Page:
Lectionary Notes for Sunday, June 28, 2020
13th Sunday in Ordinary Time
Reading 1 – 2 Kings 4:8-11, 14-16A
Responsorial – Psalm 89:2-3, 16-17, 18-19
Reading 2 – Romans 6:3-4, 8-11
Gospel – Matthew 10:37-42
The Meaning of Discipleship
- The first reading tells the story of Elisha’s and a Shunammite woman’s mutual service. The woman recognizes that Elisha is a man of God and a powerful prophet, and so she and her husband make space for him to stay in their home. Elisha in turn promises that the woman, who has no children and whose husband is advanced in years, will soon bear a son.
- One important aspect of Elisha’s story is that he is, in a sense, the successor to Elijah. When Elijah calls, he must leave everything, including his livelihood and family, to follow. He offers up the remnants of his former life as a sacrifice to the Lord. When Elijah is taken up into heaven, Elisha receives a “double portion” of the grace that operated in Elijah. The Elisha stories reveal the theme, ever-present throughout Scripture, that discipleship entails giving up one’s whole life in order to truly gain it.
- Both the reading from Romans and the gospel passage echo this theme. St. Paul teaches about what baptism means. This sacrament incorporates believers into the body of Christ;, through it, the faithful have “died with Christ.” And, since through his dying and rising from the dead Christ has overcome death, the faithful too emerge from the waters of baptism to live in Christ, freed from the power of sin and death. It is in this dying that we are brought to new life.
- Jesus presents the truth simply and powerfully: by losing one’s life for Christ’s sake, one finds it. It is in submitting our human wills totally and completely to the divine will, just as Jesus did in the Garden of Gethsemane, that we are brought from death to life.
The Disciple as a Representative
- The story of Elisha and the Shunammite woman also shows another dynamic that Jesus describes in the gospel passage. Jesus teaches that, by receiving the disciple who is sent by Jesus, one receives Jesus himself. The idea here is that the missionary disciple serves as an emissary or representative of Christ. Therefore, Jesus recognizes that, by receiving the emissary, there is something like the beginnings of faith in the true God at work.
- Jesus says that whoever receives a prophet will receive a prophet’s reward. The woman recognizes that Elisha is a man of God, and so she receives him into her home. She shows him hospitality. Elisha acknowledges her good deed, and the Lord gives to her a son, thus helping to ensure that she will be cared for when her husband passes from this life. In this case, Elisha, the man of God, is a representative of the God of Israel; by showing hospitality and making even a small sacrifice, the Shunammite woman acts rightly towards the Lord and receives the gift of new life. In giving something up, namely, some space in her home, she received life in the place of death.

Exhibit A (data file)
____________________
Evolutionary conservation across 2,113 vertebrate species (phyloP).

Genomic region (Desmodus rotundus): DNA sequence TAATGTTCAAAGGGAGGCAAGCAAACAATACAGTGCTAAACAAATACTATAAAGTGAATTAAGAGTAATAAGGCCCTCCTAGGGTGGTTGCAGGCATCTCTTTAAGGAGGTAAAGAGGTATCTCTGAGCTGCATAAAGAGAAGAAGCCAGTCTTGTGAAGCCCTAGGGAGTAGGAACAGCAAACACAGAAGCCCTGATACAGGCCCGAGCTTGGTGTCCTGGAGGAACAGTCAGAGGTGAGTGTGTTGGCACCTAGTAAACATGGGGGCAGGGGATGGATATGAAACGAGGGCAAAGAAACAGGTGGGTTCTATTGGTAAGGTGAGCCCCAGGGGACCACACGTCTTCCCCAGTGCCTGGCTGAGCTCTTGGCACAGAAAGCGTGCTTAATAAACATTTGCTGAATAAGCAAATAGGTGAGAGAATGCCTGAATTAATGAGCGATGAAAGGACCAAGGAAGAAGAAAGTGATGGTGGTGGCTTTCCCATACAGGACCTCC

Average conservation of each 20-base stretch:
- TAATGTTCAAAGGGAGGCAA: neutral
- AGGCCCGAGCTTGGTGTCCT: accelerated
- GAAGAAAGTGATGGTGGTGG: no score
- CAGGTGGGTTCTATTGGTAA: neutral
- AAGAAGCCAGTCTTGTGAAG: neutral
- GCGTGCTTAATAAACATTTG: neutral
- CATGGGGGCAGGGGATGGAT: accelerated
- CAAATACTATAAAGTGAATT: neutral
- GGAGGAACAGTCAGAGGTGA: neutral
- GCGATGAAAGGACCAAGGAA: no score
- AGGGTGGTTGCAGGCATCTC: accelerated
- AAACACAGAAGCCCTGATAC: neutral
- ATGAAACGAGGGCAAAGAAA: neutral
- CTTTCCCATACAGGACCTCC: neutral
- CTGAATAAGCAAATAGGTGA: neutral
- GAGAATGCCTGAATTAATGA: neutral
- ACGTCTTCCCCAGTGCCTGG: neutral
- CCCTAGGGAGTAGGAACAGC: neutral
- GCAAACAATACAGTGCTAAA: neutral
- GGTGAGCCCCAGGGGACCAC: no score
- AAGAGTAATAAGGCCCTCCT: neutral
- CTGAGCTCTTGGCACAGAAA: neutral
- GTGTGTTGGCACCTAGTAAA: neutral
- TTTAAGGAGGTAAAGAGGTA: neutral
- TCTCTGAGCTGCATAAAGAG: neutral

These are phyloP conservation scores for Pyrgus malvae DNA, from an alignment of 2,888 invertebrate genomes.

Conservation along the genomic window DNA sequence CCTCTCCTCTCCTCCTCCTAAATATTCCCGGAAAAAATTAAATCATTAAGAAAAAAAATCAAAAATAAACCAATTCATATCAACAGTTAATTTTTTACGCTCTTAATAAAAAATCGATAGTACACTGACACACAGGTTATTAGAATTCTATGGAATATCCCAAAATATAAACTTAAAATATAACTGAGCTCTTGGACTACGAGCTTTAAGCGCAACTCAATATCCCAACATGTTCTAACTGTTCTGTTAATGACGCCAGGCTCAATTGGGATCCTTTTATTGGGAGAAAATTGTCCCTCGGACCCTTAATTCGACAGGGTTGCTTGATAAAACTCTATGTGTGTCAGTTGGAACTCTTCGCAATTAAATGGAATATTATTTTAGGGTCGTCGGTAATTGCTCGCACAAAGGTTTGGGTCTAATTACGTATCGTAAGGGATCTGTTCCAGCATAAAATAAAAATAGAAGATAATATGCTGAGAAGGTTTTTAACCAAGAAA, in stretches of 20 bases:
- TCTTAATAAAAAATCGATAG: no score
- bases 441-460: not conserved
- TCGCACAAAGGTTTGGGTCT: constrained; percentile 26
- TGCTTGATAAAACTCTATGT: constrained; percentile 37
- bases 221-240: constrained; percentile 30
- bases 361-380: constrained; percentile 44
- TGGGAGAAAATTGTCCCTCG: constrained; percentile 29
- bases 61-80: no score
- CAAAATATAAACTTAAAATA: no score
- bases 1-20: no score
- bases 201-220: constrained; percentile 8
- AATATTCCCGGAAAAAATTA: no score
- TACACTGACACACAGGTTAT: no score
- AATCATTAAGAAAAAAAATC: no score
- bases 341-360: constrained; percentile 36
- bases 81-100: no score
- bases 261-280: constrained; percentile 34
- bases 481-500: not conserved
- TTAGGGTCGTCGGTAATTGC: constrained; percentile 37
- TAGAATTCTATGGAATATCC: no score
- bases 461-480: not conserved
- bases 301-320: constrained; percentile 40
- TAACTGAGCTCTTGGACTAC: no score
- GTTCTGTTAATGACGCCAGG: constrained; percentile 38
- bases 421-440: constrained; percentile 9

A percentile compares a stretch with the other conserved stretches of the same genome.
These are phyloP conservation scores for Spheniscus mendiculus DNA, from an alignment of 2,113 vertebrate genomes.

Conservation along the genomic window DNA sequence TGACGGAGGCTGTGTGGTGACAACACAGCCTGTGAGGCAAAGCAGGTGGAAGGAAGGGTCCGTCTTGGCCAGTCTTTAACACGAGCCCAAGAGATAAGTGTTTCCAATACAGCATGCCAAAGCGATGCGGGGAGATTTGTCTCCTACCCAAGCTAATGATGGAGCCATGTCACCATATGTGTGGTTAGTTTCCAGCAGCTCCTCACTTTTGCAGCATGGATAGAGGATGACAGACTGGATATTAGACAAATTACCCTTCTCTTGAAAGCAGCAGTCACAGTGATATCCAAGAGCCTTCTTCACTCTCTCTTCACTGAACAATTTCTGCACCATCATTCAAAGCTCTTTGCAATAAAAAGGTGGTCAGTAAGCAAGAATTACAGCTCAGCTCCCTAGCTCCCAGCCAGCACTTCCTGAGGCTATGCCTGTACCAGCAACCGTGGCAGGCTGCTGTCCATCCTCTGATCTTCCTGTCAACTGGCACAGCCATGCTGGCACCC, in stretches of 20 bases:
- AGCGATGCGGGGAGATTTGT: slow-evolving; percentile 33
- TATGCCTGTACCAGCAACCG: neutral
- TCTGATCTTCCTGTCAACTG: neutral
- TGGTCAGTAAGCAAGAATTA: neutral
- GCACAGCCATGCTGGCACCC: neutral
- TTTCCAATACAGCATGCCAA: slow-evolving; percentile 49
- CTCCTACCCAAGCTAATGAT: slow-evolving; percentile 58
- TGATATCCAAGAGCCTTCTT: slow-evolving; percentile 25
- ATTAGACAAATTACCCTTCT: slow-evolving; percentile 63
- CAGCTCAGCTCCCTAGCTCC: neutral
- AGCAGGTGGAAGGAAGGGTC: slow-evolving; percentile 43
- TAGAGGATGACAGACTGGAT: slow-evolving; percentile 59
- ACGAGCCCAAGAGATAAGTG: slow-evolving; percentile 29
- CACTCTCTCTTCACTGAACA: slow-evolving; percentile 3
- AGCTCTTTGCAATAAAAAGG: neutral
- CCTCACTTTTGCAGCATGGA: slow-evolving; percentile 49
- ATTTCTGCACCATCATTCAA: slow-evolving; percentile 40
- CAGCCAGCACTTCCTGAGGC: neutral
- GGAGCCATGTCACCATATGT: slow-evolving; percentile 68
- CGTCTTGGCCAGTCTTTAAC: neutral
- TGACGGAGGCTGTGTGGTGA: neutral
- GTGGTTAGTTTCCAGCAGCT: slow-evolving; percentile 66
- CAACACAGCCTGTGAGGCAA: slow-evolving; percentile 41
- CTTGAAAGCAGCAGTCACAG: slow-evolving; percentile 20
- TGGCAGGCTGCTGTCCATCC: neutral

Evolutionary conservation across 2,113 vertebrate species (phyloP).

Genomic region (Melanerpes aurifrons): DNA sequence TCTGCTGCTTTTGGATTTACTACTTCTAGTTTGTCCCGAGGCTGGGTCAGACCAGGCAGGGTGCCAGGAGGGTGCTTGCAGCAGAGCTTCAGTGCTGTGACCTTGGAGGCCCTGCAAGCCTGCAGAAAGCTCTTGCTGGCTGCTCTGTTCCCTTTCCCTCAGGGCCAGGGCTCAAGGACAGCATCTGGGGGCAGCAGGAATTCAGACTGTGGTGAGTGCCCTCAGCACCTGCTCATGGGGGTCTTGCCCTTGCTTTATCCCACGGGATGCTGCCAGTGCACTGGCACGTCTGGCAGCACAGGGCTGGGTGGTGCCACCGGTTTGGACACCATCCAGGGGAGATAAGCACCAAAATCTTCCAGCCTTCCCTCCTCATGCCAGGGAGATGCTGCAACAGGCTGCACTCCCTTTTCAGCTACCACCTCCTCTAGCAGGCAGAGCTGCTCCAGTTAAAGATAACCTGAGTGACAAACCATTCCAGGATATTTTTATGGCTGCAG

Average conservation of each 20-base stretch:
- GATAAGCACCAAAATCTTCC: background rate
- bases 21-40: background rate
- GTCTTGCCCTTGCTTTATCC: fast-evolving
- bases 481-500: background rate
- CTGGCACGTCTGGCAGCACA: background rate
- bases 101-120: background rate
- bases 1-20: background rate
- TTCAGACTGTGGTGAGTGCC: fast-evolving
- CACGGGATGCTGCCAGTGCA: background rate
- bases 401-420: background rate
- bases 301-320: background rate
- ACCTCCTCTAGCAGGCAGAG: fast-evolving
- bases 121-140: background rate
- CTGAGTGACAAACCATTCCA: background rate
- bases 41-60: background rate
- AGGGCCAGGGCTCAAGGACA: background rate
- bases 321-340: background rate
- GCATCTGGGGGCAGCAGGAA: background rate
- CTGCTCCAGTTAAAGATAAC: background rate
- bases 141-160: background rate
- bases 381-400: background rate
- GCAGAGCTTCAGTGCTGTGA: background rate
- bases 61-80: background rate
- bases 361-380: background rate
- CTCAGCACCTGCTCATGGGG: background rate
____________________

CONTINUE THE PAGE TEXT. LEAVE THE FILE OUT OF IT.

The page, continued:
- For Catholics, this logic of representation is important. The servant of God is a representative of the Incarnate Lord. Certainly, this can mean that by caring for our clergy and religious, the lay faithful make an act of faith. On the other side, though, all of the baptized are representatives, for the entire Church is the body of Christ. It is the role of the lay faithful to represent the Lord in secular activities, so that the Church might bear witness to the kingdom of God in all spheres of life. This is what it means for the Church to be a “royal priesthood.”
Missionary Disciples Who Serve the Good of All
- The Church, the body of Christ, bears witness to the kingdom of God in many ways. Catholics serve in areas such as adoption and foster care, education, and health care. We contribute to our country’s political culture in a special way by recognizing the dignity of our fellow citizens through civil discourse.
- Religious freedom means that the Church has the space to carry out her mission to serve vulnerable people; it means that all people, of all faiths, are free to worship without fear of being attacked.
- We are also called to be in solidarity with our persecuted brothers and sisters in other parts of the world. We are called to bear the burdens of all members of the body of Christ. Therefore, it is imperative that we reflect on the lives of our fellow Christians, such as the Christians who suffer persecution in places like China or the Central African Republic, that we pray for them and for the conversion of their persecutors, and that we seek out ways to be in solidarity with them.